I asked the smart women who run the Graduate Liberal Studies office to help me think about my speech, and to give me some examples of where they feel they’ve received this kind of student-centered teaching. Emily Olson, our fantastic student worker who has been with us for two years, wrote to me saying that when she began at Hamline, her first class was with Anne Elstrom Park, and that by the time that class was finished, she had declared her English Major because of Anne’s great gifts as a teacher of writing—Emily said she had dreaded starting her college career with this class because of, and I quote, “years of choking down high school English and “the five paragraph essay” but Anne’s class opened her eyes to new ways of writing. Christine Rousu, on our staff, received her B.A. here, then her MALS degree, and now is pursuing her MFA. Christine said, “it’s difficult for me to write about one exceptional experience in my Hamline student life—not because I can’t think of anything, but because I am thinking of hundreds. I’ve been a student here a long time, and have been lucky enough to have more than my share of incredible teachers here(at this point, Christine did a shout out to Susie Steinbach which I want to make sure I mention)and then she continued by praising Patricia Weaver Francisco’s Creative Process class. She wrote that Patricia spoke to the class from her deep knowledge as writer and creator herself, yet connected with each student in the room as if she understood what each particular student needed in their creative lives. Christine wrote that the class was “a truly transformative experience for me—like, the change your life forever kind of thing.” I am glad to share Christine’s comments, since many on this campus know Patricia only from all her work against sexual violence, and her commitment, year after year, to Take Back the Night Activities. This is another way that teachers decide to share other parts of their lives and work to make a difference for students. Anika Eide, who I believe was just elected a staff leader on campus, also received her B.A. here, and now is completing her MFA. She wrote to me, “I started my undergrad work at Hamline with the idea that my college and grad school experience was supposed to be a trajectory-like luge where I kept my head down and plowed through just hoping to finish the fastest I could. I’ve now been a Hamline CLA student, an MFA candidate, and a staff member. From all these perspectives I can say that it is not a possibility to be disengaged here. The faculty and staff make sure of that. It is a profound thing to be able to say that the staff and faculty have been here for me not only as a student and staff member, but as a human being. “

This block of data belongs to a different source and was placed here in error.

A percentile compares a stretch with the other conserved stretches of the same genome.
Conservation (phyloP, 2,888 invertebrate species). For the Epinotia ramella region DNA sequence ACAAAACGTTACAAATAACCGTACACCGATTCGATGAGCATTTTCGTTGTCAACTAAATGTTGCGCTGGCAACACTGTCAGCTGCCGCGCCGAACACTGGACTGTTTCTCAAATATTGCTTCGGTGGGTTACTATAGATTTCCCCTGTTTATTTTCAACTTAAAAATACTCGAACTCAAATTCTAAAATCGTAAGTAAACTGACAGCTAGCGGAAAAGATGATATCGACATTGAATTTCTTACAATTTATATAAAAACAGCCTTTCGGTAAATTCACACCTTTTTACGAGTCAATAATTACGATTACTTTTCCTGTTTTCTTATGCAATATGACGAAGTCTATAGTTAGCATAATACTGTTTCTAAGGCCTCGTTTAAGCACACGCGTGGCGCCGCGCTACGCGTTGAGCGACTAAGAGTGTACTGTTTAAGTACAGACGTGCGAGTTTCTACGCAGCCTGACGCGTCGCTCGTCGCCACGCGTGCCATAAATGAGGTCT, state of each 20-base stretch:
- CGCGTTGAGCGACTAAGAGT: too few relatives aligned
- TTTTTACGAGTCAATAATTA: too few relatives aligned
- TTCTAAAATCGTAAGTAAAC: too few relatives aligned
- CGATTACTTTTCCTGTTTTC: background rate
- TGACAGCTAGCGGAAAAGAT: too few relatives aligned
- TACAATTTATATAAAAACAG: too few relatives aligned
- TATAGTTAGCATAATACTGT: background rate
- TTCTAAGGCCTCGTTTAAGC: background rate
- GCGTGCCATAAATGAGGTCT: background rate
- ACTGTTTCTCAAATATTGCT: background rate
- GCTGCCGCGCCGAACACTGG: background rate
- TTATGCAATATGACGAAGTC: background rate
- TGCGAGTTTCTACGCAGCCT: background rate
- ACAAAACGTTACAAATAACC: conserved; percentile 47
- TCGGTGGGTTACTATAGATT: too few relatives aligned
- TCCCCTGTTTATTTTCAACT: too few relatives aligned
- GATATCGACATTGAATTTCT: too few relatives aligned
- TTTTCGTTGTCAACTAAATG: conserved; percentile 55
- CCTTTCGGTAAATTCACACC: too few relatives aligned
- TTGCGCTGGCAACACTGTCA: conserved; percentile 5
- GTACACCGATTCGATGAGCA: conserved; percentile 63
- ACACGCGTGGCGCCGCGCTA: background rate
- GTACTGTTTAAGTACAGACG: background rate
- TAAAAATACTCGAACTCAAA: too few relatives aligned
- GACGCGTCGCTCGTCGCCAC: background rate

I wanted to include these voices because these young women are my friends and colleagues, and they helped me think about our campus in different ways.